This PDF is the current document as it appeared on Public Inspection on 01/06/2014 at 08:45 am.
In compliance with the requirement of Section 3506(c)(2)(A) of the Paperwork Reduction Act of 1995 for opportunity for public comment on proposed data collection projects, the Centers for Disease Control and Prevention (CDC) will publish periodic summaries of proposed projects. To request more information on the proposed projects or to obtain a copy of the data collection plans and instruments, call 404-639-7570 or send comments to LeRoy Richardson, 1600 Clifton Road, MS-D74, Atlanta, GA 30333 or send an email to email@example.com.
Comments are invited on: (a) Whether the proposed collection of information is necessary for the proper performance of the functions of the agency, including whether the information shall have practical utility; (b) the accuracy of the agency's estimate of the burden of the proposed collection of information; (c) ways to enhance the quality, utility, and clarity of the information to be collected; and (d) ways to minimize the burden of the collection of information on respondents, including through the use of automated collection techniques or other forms of information technology. Written comments should be received within 60 days of this notice.
Become a Partner—New—Office of Public Health Preparedness and Response (OPHPR), Centers for Disease Control and Prevention (CDC).
Background and Brief Description
The Office of Public Health Preparedness and Response (OPHPR) provide strategic direction, ongoing support, and coordination for CDC's portfolio of emergency preparedness and response activities. CDC and OPHPR work every day to keep America safe from all-hazards, focusing on chemical, biological, radiological and nuclear (CBRN) as well as naturally-occurring threats, both foreign and domestic.
OPHPR's mission is critically dependent on effectively engaging outside partners to maximize resources and overall impact. Therefore, OPHPR seeks ways to improve its current partner strategy to engage new partners. Forging strategic alliances with diverse stakeholders is critical as OPHPR works to keep America safe from all health, safety, and security threats. Health security is a national challenge that calls for a national, whole community solution.
New partners who do not have an explicit mission statement related to public health preparedness and response are difficult to identify; therefore, OPHPR must use a creative method that allows groups and individuals to self-identify their interest in partnerships—such as an online form housed on CDC's public Web site. By identifying new partners, OPHPR will strengthen its ability to collaborate with a broader audience of stakeholders thereby, strengthening our collective voice on public health preparedness issues to keep our nation's health secure. OPHPR will use the information submitted through this online form to determine who in our agency would be the best liaison for this potential partner, and then follow up on this information with a phone call to further assess how we can begin building and effectively managing this new relationship.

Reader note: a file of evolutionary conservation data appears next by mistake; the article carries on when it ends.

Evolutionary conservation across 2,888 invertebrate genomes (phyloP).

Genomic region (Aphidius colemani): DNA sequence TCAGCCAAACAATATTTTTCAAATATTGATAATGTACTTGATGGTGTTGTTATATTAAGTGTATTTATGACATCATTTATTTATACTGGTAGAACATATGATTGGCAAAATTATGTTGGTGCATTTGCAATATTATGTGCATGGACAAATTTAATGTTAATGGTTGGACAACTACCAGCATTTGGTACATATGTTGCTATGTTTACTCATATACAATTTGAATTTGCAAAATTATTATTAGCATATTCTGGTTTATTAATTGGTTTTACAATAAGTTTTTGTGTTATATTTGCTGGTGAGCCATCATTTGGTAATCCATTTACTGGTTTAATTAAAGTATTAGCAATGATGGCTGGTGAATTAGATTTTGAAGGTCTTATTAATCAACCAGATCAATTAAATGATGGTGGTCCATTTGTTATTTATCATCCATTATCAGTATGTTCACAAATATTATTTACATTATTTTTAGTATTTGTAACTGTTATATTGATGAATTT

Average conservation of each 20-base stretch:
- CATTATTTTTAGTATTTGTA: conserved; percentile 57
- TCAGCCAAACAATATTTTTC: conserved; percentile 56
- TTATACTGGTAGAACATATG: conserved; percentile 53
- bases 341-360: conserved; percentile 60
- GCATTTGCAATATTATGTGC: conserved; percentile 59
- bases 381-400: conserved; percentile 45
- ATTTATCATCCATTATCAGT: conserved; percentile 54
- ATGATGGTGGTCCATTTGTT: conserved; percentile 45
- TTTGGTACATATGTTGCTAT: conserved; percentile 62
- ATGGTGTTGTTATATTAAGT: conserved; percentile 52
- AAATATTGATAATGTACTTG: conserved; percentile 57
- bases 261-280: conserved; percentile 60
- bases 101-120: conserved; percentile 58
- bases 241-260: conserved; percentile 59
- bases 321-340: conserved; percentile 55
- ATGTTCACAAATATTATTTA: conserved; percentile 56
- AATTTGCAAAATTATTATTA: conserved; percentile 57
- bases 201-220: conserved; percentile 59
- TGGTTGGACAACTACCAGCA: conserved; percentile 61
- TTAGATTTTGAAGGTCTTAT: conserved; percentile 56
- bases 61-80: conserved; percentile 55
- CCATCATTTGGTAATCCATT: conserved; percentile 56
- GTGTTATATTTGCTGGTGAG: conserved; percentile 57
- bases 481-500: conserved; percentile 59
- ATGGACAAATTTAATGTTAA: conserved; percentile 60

CDC requests Office of Management and Budget (OMB) approval to collect information for three years.
The “Become a Partner” template is a single, double-sided page that will be used as an online form for anyone voluntarily exploring how to partner with OPHPR. This form will dramatically reduce the burden on respondents and employees by allowing self-identification of partnership interests and collecting information to determine partnership needs and opportunities. The questions in the form specifically request name, address, phone, email, Web site, and a combination of five questions related to partnership interests. The questions asked will help determine if the interested party wants to receive information available through OPHPR, if they want to exchange information that is mutually beneficial for cross-promotion, if they coordinate any activities that support public health preparedness, and if they offer additional services to support public health (not already listed above). Finally, they will be asked to identify the most relevant partnership interests within OPHPR categories.
Ultimately, the form will allow OPHPR to identify and then engage interested partners in meaningful collaborations for the purpose of expanding, enhancing and sustaining public health preparedness and response infrastructure.
We estimate a total of 200 external governmental and non-governmental organizational respondents annually. The “Become a Partner” questionnaire is estimated to take 15 minutes and the “Become a Partner” follow-up questionnaire is estimated to take 30 minutes to complete. Therefore, the total estimated annualized burden for this information collection is estimated to be 75 hours.
There are no costs to respondents other than their time.Start Printed Page 829
|Type of respondents||Form name||Number of respondents||Number of responses per respondent||Avg. burden per response (in hrs.)||Total burden (in hrs.)|
|External governmental and non-governmental organizations including non-profit organizations, trade associations, academic and research institutions, and the private sector||Become a Partner||100||1||15/60||25|
|External governmental and non-governmental organizations including non-profit organizations, trade associations, academic and research institutions, and the private sector||Become a Partner Follow-Up Questions||100||1||30/60||50|
Chief, Information Collection Review Office, Office of Scientific Integrity, Office of the Associate Director for Science, Office of the Director, Centers for Disease Control and Prevention.
[FR Doc. 2014-00006 Filed 1-6-14; 8:45 am]
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